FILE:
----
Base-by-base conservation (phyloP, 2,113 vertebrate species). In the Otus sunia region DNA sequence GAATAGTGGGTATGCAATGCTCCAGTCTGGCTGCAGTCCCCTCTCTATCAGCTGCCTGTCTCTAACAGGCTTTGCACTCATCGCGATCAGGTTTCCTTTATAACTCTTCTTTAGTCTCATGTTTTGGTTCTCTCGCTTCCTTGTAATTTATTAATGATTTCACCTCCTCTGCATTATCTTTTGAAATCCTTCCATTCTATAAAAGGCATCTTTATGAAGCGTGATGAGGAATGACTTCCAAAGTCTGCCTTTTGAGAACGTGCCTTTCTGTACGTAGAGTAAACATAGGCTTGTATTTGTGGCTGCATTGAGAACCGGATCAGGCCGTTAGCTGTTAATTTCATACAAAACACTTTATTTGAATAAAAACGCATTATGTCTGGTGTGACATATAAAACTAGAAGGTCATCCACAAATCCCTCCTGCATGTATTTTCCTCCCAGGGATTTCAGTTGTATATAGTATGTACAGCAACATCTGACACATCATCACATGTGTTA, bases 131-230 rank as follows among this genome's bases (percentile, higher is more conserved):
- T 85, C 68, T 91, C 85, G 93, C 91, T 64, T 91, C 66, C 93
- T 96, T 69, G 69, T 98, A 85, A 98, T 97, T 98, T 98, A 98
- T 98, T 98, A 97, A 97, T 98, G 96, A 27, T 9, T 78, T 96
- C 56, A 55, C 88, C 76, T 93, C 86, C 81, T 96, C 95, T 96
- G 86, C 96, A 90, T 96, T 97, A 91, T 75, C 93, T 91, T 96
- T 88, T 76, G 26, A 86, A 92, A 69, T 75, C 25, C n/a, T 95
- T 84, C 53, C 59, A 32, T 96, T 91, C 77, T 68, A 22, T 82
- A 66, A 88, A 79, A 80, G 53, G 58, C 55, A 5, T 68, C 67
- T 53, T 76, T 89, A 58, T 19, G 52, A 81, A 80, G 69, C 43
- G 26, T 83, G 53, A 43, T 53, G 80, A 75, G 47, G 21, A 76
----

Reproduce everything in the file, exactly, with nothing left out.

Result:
Base-by-base conservation (phyloP, 2,113 vertebrate species). In the Otus sunia region DNA sequence GAATAGTGGGTATGCAATGCTCCAGTCTGGCTGCAGTCCCCTCTCTATCAGCTGCCTGTCTCTAACAGGCTTTGCACTCATCGCGATCAGGTTTCCTTTATAACTCTTCTTTAGTCTCATGTTTTGGTTCTCTCGCTTCCTTGTAATTTATTAATGATTTCACCTCCTCTGCATTATCTTTTGAAATCCTTCCATTCTATAAAAGGCATCTTTATGAAGCGTGATGAGGAATGACTTCCAAAGTCTGCCTTTTGAGAACGTGCCTTTCTGTACGTAGAGTAAACATAGGCTTGTATTTGTGGCTGCATTGAGAACCGGATCAGGCCGTTAGCTGTTAATTTCATACAAAACACTTTATTTGAATAAAAACGCATTATGTCTGGTGTGACATATAAAACTAGAAGGTCATCCACAAATCCCTCCTGCATGTATTTTCCTCCCAGGGATTTCAGTTGTATATAGTATGTACAGCAACATCTGACACATCATCACATGTGTTA, bases 131-230 rank as follows among this genome's bases (percentile, higher is more conserved):
- T 85, C 68, T 91, C 85, G 93, C 91, T 64, T 91, C 66, C 93
- T 96, T 69, G 69, T 98, A 85, A 98, T 97, T 98, T 98, A 98
- T 98, T 98, A 97, A 97, T 98, G 96, A 27, T 9, T 78, T 96
- C 56, A 55, C 88, C 76, T 93, C 86, C 81, T 96, C 95, T 96
- G 86, C 96, A 90, T 96, T 97, A 91, T 75, C 93, T 91, T 96
- T 88, T 76, G 26, A 86, A 92, A 69, T 75, C 25, C n/a, T 95
- T 84, C 53, C 59, A 32, T 96, T 91, C 77, T 68, A 22, T 82
- A 66, A 88, A 79, A 80, G 53, G 58, C 55, A 5, T 68, C 67
- T 53, T 76, T 89, A 58, T 19, G 52, A 81, A 80, G 69, C 43
- G 26, T 83, G 53, A 43, T 53, G 80, A 75, G 47, G 21, A 76